Google says it expects to launch a consumer version of its electronic eyewear in less than two years.
Google Glass, as the technology is known, can live-stream images and audio and perform computing tasks, and will be available to U.S.-based software developers at $1,500 from early next year, Google co-founder Sergey Brin said.
Brin showed off the glasses, which he said would be sold at a "significantly" lower price, at Google's annual developer conference in San Francisco this week, providing the most in-depth public look at the futuristic technology since Google first announced the project in April.
Google also unveiled its first tablet, the Nexus 7, which it will start selling from mid-July for $199, hoping to replicate its smartphone success in a hotly contested market now dominated by Amazon's Kindle Fire and Apple's iPad.
Google Glass is a stamp-sized electronic screen mounted on the left side of a pair of eyeglass frames which can record video, access email and messages, and retrieve information from the Web.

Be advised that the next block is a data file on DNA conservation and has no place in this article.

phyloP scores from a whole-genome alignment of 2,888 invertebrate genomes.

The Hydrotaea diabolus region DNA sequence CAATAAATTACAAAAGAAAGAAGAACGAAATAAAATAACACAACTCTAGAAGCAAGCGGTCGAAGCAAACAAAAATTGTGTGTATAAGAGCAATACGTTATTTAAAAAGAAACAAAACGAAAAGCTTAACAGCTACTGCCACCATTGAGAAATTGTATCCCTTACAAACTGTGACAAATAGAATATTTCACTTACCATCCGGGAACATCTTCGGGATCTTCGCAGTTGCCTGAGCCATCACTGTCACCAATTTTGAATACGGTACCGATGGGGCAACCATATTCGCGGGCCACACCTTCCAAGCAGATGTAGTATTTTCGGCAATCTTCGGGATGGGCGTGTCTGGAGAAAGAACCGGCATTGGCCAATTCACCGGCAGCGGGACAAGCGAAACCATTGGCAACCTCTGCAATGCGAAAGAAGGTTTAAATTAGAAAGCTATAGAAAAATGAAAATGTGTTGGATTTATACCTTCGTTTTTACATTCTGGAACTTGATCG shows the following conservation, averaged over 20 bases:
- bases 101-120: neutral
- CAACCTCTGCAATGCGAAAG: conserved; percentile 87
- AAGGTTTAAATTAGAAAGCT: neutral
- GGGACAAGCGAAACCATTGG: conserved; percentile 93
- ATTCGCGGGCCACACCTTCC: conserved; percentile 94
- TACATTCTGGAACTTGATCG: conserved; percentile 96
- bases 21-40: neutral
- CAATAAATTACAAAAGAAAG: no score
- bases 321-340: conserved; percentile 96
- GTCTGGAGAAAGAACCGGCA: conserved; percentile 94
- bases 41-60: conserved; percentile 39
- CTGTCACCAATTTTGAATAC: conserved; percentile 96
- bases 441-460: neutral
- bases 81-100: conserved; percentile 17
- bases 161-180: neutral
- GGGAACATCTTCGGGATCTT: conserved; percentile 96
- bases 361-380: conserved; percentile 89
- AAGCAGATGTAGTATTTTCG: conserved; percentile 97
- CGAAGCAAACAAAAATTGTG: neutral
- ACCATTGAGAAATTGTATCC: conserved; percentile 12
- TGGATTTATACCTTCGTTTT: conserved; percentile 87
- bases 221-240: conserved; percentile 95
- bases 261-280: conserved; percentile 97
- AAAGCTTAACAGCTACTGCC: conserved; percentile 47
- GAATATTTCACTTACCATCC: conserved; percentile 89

Several skydivers demonstrated the technology by jumping out of an airship wearing the glasses and landing on the roof of San Francisco's Moscone Center, sharing a live video of the stunt with the crowd.
Attendants at the conference tried on Brin's personal pair of glasses, where they were able to watch a video of fireworks in which the perspective shifted as wearers moved their heads to look up, down or sideways.
The glasses, which weigh less than some sunglasses, contain a wireless networking chip and essentially all the other technology found inside a typical smartphone, Google executives said.
The battery is smaller than a smartphone battery, but Google is working on ways to make the battery charge last for a full day.
Brin said he expects the glasses to be available to consumers less than a year after the developer version is available.
Google is still experimenting with various aspects of the glasses, including potentially providing directions on the screen and the ability to have the glasses speak out text messages, Brin said.
He said, in response to a question, that there are no plans to offer any kind of advertising on the device.